spots... I've got no clue if they go 'Woof Woof!', 'Arf Arf!', or make any noise at all.)
Enabling Reuse Via a Namespace
Just like last time, one of the main reasons to create objects at all is so we can reuse them.
If we've got to include the code that tells us how to create them every time, then what good is it?
So just like in our object lesson, we'll create a library (.dll file) and add it to our application's
/bin directory. Once our object is there, we have access to it from any page in our ASP.NET application.
The command is a little more complex then last time because we need to reference
the existing Dog object that our new Dalmation object is based upon. The
compiler can't build a Dalmation which is based on a Dog unless it knows about
a Dog. So in order to compile our new Dalmation sucessfully, we've got to tell it
where it can find out about our Dog. For VB the command will look something like this:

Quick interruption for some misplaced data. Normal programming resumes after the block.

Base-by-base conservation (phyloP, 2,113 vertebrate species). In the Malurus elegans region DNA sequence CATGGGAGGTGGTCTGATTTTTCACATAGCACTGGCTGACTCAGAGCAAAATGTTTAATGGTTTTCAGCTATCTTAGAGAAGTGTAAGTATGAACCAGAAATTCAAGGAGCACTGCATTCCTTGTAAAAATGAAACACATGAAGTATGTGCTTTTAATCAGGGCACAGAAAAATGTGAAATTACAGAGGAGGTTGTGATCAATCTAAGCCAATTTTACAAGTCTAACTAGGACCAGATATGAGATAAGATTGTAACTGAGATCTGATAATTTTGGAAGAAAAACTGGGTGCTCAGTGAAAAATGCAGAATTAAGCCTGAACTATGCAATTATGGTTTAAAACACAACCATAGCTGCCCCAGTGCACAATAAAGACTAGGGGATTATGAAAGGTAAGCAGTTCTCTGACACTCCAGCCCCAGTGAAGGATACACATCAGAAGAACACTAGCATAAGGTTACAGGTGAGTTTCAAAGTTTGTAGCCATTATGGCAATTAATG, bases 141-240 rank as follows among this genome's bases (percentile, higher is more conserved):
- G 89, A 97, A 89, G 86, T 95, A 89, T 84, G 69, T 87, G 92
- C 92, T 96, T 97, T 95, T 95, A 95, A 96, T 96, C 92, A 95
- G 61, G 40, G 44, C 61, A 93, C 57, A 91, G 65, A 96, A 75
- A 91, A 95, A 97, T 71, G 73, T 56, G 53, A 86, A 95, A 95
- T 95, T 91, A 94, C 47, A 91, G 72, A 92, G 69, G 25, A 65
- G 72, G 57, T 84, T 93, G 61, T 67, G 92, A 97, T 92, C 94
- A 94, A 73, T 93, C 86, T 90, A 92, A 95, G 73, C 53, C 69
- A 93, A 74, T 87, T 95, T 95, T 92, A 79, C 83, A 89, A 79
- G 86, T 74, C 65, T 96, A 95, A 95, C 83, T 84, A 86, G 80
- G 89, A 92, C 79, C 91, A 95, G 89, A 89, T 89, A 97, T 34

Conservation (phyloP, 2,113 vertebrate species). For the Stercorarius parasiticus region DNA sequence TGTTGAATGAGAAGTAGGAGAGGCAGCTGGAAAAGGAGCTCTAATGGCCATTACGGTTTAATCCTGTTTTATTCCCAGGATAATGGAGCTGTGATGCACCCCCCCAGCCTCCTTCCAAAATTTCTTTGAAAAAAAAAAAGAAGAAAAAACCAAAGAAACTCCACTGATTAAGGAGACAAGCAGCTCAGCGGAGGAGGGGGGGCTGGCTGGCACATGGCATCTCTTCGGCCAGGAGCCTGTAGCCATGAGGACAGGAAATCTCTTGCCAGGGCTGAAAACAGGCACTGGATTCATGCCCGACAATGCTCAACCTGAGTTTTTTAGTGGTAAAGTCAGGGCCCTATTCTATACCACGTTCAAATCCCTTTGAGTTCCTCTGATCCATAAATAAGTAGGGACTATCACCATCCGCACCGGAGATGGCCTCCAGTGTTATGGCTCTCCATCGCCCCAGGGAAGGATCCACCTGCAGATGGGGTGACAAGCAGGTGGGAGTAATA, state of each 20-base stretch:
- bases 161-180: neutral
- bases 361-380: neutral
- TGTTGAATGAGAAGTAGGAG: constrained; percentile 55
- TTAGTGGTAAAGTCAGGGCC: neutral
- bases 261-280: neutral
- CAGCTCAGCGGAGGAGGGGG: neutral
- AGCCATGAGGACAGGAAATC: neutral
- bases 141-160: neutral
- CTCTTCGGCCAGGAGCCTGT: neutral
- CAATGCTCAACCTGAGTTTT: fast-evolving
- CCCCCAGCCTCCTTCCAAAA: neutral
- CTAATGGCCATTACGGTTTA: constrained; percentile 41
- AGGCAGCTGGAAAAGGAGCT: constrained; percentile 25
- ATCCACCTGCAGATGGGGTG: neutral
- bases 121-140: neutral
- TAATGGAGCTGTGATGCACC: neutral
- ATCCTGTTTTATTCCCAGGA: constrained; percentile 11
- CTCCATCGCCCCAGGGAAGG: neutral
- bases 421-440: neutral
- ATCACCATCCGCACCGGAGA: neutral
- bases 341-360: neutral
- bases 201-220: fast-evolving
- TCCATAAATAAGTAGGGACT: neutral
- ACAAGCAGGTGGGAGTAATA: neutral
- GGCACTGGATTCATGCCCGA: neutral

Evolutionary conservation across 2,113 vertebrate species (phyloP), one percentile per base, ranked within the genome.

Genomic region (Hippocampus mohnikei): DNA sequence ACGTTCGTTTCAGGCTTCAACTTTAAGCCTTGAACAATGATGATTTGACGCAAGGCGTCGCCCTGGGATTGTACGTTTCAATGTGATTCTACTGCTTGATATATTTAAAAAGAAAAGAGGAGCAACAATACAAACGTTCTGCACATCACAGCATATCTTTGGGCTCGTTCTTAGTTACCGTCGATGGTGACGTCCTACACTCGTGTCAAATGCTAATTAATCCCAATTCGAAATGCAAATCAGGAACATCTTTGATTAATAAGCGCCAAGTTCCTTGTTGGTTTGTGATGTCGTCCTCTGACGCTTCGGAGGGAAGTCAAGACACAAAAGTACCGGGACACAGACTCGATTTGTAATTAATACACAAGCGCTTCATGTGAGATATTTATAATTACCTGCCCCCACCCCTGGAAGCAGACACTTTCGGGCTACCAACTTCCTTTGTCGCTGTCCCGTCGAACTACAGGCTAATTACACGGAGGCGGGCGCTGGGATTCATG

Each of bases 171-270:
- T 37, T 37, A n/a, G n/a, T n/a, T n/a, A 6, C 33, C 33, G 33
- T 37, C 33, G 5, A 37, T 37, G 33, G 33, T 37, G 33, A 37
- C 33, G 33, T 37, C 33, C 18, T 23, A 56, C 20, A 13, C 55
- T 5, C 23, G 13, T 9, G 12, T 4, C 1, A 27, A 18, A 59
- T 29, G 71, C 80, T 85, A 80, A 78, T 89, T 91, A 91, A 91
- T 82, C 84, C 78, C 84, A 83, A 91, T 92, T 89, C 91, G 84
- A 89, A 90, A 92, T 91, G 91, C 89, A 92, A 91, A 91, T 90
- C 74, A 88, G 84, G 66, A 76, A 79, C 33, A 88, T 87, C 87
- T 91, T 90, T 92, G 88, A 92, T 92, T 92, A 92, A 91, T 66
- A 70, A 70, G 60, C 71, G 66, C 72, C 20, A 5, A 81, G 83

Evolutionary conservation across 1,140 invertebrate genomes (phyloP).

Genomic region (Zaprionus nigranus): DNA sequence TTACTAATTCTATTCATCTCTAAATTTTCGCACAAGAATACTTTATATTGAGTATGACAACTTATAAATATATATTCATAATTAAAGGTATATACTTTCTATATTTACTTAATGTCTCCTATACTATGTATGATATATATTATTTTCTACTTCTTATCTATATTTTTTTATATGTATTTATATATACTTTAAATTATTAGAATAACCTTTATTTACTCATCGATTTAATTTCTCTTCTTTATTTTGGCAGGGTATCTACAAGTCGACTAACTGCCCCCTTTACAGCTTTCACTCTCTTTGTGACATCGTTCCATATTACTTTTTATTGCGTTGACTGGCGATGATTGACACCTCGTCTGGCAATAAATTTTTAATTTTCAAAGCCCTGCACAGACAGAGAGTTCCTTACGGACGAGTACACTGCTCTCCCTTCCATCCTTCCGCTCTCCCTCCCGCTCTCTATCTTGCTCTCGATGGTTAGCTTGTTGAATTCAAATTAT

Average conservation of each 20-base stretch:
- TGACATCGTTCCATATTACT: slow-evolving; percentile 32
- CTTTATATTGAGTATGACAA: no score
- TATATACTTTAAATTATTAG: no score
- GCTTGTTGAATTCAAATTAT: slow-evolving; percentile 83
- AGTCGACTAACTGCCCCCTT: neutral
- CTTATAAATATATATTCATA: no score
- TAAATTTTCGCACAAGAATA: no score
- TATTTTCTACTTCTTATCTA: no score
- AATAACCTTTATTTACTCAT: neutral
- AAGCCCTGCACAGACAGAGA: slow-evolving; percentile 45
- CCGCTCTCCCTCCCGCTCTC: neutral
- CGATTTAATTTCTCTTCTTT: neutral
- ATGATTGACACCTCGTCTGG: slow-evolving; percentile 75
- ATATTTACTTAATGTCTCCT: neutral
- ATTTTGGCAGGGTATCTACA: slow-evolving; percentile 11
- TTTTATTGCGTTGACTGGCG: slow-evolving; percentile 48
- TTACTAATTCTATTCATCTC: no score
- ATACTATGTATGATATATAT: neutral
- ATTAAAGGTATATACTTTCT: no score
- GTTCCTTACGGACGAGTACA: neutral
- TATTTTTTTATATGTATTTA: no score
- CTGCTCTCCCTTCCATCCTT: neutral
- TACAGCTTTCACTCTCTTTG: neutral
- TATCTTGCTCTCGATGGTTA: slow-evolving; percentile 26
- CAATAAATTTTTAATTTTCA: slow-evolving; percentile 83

That assumes you're at a command line prompt in the directory containing the source file
and that the VB compiler is in your path. If not you'll need to adjust your commands appropriately.
After compiling, all you need to do is move the resulting inheritance_namespace.dll file to your
application's /bin directory where it will automatically be picked up and available to be included
by your .aspx pages.
Once the libary is in place, your code can be as simple as this:
<%@ Page Language="VB" %>
<%@ Import Namespace="Dogs" %>
<script language="VB" runat="server">
Sub Page_Load(Source As Object, E As EventArgs)
Dim myDog As Dalmation
myDog = New Dalmation("Spot", New Date(2000, 11, 12), 65)
Get The Code
You can download the code that accompanies this lesson from here: inheritance.zip (8.3 KB).
It includes the code listed above as well as all supporting files. For the libraries, I've included
the source and compiled versions in case you have any trouble compiling it.
A quick note... once again my naming conventions for these files are less then stellar.
I'm just trying to keep my files from each lesson grouped together. In the real world
files should be named for what they are. Sorry about that...